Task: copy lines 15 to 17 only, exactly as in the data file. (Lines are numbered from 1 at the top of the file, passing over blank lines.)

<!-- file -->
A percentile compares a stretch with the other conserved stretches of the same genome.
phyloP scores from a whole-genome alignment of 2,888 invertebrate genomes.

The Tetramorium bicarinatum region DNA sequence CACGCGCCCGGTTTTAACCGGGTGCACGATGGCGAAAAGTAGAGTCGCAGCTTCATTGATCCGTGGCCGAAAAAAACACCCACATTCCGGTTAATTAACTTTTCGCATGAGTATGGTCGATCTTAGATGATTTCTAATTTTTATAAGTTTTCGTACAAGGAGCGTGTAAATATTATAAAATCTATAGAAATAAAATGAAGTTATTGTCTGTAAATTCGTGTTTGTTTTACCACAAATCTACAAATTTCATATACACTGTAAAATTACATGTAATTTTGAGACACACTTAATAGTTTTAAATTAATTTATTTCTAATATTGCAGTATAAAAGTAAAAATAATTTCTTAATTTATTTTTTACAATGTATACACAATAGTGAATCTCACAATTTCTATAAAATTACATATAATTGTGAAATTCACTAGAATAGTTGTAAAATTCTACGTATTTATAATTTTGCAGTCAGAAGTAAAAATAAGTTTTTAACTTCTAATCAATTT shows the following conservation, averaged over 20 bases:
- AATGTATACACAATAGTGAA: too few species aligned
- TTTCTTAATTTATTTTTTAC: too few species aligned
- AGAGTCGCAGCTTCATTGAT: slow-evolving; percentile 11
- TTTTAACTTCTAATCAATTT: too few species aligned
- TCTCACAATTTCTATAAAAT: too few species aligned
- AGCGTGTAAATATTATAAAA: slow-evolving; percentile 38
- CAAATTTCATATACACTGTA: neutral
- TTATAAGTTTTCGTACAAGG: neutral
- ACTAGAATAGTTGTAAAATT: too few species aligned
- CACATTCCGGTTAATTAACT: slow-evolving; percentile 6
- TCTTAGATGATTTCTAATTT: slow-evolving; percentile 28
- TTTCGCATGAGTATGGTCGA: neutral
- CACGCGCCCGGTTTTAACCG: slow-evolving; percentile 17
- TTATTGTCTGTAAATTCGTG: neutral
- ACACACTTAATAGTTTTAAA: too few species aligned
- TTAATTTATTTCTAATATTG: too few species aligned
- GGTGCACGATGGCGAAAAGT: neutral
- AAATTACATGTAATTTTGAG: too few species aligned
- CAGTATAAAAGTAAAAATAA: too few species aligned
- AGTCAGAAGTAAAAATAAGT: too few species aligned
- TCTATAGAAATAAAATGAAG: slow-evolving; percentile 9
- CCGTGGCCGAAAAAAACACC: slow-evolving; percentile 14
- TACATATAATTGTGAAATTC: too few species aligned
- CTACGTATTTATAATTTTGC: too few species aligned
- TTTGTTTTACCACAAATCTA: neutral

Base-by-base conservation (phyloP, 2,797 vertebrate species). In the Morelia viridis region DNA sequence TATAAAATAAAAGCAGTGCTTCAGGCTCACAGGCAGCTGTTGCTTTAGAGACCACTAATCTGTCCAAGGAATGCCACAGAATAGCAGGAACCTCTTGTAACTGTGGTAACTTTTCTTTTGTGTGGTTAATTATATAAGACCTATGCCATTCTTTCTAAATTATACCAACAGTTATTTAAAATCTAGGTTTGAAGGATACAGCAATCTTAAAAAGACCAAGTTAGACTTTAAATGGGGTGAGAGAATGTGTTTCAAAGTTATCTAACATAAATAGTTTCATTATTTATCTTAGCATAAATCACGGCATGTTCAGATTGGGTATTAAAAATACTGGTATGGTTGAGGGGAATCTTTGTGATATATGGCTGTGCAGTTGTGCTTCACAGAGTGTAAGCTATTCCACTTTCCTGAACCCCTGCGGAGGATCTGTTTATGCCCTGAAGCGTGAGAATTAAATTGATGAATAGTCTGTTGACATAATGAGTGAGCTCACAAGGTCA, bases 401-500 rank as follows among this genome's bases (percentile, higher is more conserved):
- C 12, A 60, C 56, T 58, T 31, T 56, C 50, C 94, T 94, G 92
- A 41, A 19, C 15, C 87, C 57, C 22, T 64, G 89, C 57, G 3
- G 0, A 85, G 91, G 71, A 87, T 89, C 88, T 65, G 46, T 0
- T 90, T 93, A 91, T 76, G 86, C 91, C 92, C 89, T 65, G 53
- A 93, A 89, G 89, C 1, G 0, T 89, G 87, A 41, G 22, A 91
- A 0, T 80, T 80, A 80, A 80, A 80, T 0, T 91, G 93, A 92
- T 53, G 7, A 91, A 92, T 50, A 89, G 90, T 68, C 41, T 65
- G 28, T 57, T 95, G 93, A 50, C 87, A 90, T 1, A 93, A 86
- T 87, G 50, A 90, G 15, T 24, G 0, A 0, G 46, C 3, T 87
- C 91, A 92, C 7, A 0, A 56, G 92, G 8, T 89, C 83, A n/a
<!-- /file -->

- TTTCGCATGAGTATGGTCGA: neutral
- CACGCGCCCGGTTTTAACCG: slow-evolving; percentile 17
- TTATTGTCTGTAAATTCGTG: neutral